Some women prefer to perform inseminations at home in which case they will usually be performing an intra-vaginal insemination. If a woman seeks insemination with a physician, the sperm is shipped directly to our office from the bank and it is stored here until the appropriate time in the cycle for insemination.

Intrauterine insemination is usually recommended because studies have shown that the chances of successful conception are higher if timing of exposure to sperm is controlled, and if sperm is placed in higher numbers closer to the egg or eggs. As we usually perform intrauterine inseminations (at Pacific Fertility Center, San Francisco), we request that the selected sperm be prepared at the sperm bank for intrauterine insemination. It is possible to process sperm that has not been prepared at the bank for intrauterine insemination but there is an additional fee at the clinic for this processing.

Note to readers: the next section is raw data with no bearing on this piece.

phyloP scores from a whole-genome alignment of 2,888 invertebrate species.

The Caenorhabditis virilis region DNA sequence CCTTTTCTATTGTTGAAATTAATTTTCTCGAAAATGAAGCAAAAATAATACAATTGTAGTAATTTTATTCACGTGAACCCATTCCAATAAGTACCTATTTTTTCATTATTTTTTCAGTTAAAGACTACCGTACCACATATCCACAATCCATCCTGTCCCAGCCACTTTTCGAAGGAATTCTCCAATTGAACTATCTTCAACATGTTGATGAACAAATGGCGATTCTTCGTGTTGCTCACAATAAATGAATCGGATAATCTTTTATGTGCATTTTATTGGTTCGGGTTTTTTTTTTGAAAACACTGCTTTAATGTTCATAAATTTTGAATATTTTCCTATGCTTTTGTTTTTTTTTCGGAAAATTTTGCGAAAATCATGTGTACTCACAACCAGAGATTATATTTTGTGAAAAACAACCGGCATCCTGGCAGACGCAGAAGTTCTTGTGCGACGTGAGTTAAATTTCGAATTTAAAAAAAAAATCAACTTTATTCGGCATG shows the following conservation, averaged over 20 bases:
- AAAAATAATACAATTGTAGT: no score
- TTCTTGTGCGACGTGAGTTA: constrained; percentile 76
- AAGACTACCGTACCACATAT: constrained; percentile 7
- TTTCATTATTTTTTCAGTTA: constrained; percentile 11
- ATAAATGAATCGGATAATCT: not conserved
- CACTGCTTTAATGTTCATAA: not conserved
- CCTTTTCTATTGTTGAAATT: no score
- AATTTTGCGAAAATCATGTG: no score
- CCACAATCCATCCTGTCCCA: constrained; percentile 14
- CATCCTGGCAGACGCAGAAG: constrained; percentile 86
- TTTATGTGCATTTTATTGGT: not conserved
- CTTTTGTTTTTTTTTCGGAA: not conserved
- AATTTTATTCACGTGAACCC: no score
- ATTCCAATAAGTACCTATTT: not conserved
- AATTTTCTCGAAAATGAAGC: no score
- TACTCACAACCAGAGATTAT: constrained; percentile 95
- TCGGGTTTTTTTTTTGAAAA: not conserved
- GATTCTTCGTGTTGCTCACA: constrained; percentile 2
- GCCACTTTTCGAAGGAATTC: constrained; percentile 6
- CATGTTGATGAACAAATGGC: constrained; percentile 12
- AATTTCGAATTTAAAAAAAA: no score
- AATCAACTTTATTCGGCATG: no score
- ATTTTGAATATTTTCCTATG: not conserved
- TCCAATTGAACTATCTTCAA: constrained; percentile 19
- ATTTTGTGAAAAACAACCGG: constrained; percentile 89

The patient is responsible for contacting the sperm bank, selecting the donor from the bank's profiles, and paying the sperm bank directly for the sperm and shipping. The sperm is shipped to the Center as a vial of frozen sperm and we immediately transfer the frozen sperm to our liquid nitrogen storage tanks. The sperm is held in this frozen state until the day of the insemination when the laboratory thaws the vial or vials of sperm for insemination. We will always perform a sperm count and evaluate the percent of motile sperm in the specimen prior to insemination.

Using Sperm from a Known Sperm Donor
In some cases, a woman may know a friend who is willing to donate sperm to her for purposes of conception. Obviously, this raises some social issues concerning the role that the donor may play in the parenting of any child that may be conceived from known donor sperm insemination. Also, if the sperm to be used is to be freshly donated on the day of insemination (no freezing or quarantine), there are issues of potential for infectious disease transmission which must be addressed.